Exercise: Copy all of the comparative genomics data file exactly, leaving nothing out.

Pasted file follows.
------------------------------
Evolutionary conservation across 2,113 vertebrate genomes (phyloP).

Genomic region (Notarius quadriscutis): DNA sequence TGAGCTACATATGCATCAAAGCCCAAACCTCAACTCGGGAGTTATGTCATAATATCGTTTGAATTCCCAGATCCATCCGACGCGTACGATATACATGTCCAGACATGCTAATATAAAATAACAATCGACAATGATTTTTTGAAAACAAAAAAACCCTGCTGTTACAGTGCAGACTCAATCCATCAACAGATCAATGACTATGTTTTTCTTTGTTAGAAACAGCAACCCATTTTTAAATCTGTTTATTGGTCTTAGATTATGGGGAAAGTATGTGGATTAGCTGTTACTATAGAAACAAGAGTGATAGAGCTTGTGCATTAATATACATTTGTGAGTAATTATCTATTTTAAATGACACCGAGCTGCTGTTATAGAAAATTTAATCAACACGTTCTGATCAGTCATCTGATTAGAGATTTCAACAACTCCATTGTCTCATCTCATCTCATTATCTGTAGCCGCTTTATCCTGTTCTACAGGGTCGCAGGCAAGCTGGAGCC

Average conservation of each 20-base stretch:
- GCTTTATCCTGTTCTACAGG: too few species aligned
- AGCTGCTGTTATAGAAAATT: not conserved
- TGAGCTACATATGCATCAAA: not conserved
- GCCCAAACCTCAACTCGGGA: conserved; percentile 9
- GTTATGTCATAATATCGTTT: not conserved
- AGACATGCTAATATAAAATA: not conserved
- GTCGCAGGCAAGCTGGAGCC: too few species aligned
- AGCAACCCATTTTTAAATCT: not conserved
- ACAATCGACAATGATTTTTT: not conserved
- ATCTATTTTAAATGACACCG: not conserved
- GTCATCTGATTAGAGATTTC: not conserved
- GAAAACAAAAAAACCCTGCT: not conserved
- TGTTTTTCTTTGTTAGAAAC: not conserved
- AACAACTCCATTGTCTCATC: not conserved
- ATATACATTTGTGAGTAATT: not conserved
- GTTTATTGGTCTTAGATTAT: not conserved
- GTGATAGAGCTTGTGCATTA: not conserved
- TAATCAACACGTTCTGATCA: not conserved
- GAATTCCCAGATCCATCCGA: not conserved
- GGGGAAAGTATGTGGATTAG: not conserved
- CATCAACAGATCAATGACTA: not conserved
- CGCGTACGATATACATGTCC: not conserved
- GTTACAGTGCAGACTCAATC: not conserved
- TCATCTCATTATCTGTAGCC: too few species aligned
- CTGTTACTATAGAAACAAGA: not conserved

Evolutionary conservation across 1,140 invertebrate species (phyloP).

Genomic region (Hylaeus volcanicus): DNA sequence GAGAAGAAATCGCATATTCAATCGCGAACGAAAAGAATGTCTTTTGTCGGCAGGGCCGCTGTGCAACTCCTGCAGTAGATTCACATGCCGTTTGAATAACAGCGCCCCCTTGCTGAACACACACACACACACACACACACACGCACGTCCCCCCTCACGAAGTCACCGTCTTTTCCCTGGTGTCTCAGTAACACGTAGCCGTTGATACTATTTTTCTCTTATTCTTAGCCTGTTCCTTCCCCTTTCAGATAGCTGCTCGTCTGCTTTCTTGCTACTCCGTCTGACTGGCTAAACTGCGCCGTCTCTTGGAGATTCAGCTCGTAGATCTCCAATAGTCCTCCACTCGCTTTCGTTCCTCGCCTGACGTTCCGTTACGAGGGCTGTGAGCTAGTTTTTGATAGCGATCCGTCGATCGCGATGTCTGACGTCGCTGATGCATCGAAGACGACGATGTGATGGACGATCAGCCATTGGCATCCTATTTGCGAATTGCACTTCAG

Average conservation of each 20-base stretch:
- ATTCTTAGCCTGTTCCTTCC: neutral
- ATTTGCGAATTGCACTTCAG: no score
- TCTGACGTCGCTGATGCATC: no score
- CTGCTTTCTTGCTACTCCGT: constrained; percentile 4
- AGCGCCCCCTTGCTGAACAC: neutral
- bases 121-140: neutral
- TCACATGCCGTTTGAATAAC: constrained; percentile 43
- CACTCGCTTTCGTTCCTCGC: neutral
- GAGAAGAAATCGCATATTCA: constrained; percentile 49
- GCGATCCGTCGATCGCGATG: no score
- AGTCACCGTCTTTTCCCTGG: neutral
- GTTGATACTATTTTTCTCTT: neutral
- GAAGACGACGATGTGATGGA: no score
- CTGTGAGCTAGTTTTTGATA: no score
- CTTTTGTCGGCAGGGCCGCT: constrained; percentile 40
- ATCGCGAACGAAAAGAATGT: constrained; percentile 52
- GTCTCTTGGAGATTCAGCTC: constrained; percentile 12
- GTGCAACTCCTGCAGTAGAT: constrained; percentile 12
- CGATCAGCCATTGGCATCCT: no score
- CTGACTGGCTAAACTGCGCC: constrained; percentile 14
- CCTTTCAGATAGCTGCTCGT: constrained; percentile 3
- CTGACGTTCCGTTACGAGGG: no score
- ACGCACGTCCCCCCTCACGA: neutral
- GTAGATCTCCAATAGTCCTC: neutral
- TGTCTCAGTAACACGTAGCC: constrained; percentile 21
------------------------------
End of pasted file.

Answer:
Evolutionary conservation across 2,113 vertebrate genomes (phyloP).

Genomic region (Notarius quadriscutis): DNA sequence TGAGCTACATATGCATCAAAGCCCAAACCTCAACTCGGGAGTTATGTCATAATATCGTTTGAATTCCCAGATCCATCCGACGCGTACGATATACATGTCCAGACATGCTAATATAAAATAACAATCGACAATGATTTTTTGAAAACAAAAAAACCCTGCTGTTACAGTGCAGACTCAATCCATCAACAGATCAATGACTATGTTTTTCTTTGTTAGAAACAGCAACCCATTTTTAAATCTGTTTATTGGTCTTAGATTATGGGGAAAGTATGTGGATTAGCTGTTACTATAGAAACAAGAGTGATAGAGCTTGTGCATTAATATACATTTGTGAGTAATTATCTATTTTAAATGACACCGAGCTGCTGTTATAGAAAATTTAATCAACACGTTCTGATCAGTCATCTGATTAGAGATTTCAACAACTCCATTGTCTCATCTCATCTCATTATCTGTAGCCGCTTTATCCTGTTCTACAGGGTCGCAGGCAAGCTGGAGCC

Average conservation of each 20-base stretch:
- GCTTTATCCTGTTCTACAGG: too few species aligned
- AGCTGCTGTTATAGAAAATT: not conserved
- TGAGCTACATATGCATCAAA: not conserved
- GCCCAAACCTCAACTCGGGA: conserved; percentile 9
- GTTATGTCATAATATCGTTT: not conserved
- AGACATGCTAATATAAAATA: not conserved
- GTCGCAGGCAAGCTGGAGCC: too few species aligned
- AGCAACCCATTTTTAAATCT: not conserved
- ACAATCGACAATGATTTTTT: not conserved
- ATCTATTTTAAATGACACCG: not conserved
- GTCATCTGATTAGAGATTTC: not conserved
- GAAAACAAAAAAACCCTGCT: not conserved
- TGTTTTTCTTTGTTAGAAAC: not conserved
- AACAACTCCATTGTCTCATC: not conserved
- ATATACATTTGTGAGTAATT: not conserved
- GTTTATTGGTCTTAGATTAT: not conserved
- GTGATAGAGCTTGTGCATTA: not conserved
- TAATCAACACGTTCTGATCA: not conserved
- GAATTCCCAGATCCATCCGA: not conserved
- GGGGAAAGTATGTGGATTAG: not conserved
- CATCAACAGATCAATGACTA: not conserved
- CGCGTACGATATACATGTCC: not conserved
- GTTACAGTGCAGACTCAATC: not conserved
- TCATCTCATTATCTGTAGCC: too few species aligned
- CTGTTACTATAGAAACAAGA: not conserved

Evolutionary conservation across 1,140 invertebrate species (phyloP).

Genomic region (Hylaeus volcanicus): DNA sequence GAGAAGAAATCGCATATTCAATCGCGAACGAAAAGAATGTCTTTTGTCGGCAGGGCCGCTGTGCAACTCCTGCAGTAGATTCACATGCCGTTTGAATAACAGCGCCCCCTTGCTGAACACACACACACACACACACACACACGCACGTCCCCCCTCACGAAGTCACCGTCTTTTCCCTGGTGTCTCAGTAACACGTAGCCGTTGATACTATTTTTCTCTTATTCTTAGCCTGTTCCTTCCCCTTTCAGATAGCTGCTCGTCTGCTTTCTTGCTACTCCGTCTGACTGGCTAAACTGCGCCGTCTCTTGGAGATTCAGCTCGTAGATCTCCAATAGTCCTCCACTCGCTTTCGTTCCTCGCCTGACGTTCCGTTACGAGGGCTGTGAGCTAGTTTTTGATAGCGATCCGTCGATCGCGATGTCTGACGTCGCTGATGCATCGAAGACGACGATGTGATGGACGATCAGCCATTGGCATCCTATTTGCGAATTGCACTTCAG

Average conservation of each 20-base stretch:
- ATTCTTAGCCTGTTCCTTCC: neutral
- ATTTGCGAATTGCACTTCAG: no score
- TCTGACGTCGCTGATGCATC: no score
- CTGCTTTCTTGCTACTCCGT: constrained; percentile 4
- AGCGCCCCCTTGCTGAACAC: neutral
- bases 121-140: neutral
- TCACATGCCGTTTGAATAAC: constrained; percentile 43
- CACTCGCTTTCGTTCCTCGC: neutral
- GAGAAGAAATCGCATATTCA: constrained; percentile 49
- GCGATCCGTCGATCGCGATG: no score
- AGTCACCGTCTTTTCCCTGG: neutral
- GTTGATACTATTTTTCTCTT: neutral
- GAAGACGACGATGTGATGGA: no score
- CTGTGAGCTAGTTTTTGATA: no score
- CTTTTGTCGGCAGGGCCGCT: constrained; percentile 40
- ATCGCGAACGAAAAGAATGT: constrained; percentile 52
- GTCTCTTGGAGATTCAGCTC: constrained; percentile 12
- GTGCAACTCCTGCAGTAGAT: constrained; percentile 12
- CGATCAGCCATTGGCATCCT: no score
- CTGACTGGCTAAACTGCGCC: constrained; percentile 14
- CCTTTCAGATAGCTGCTCGT: constrained; percentile 3
- CTGACGTTCCGTTACGAGGG: no score
- ACGCACGTCCCCCCTCACGA: neutral
- GTAGATCTCCAATAGTCCTC: neutral
- TGTCTCAGTAACACGTAGCC: constrained; percentile 21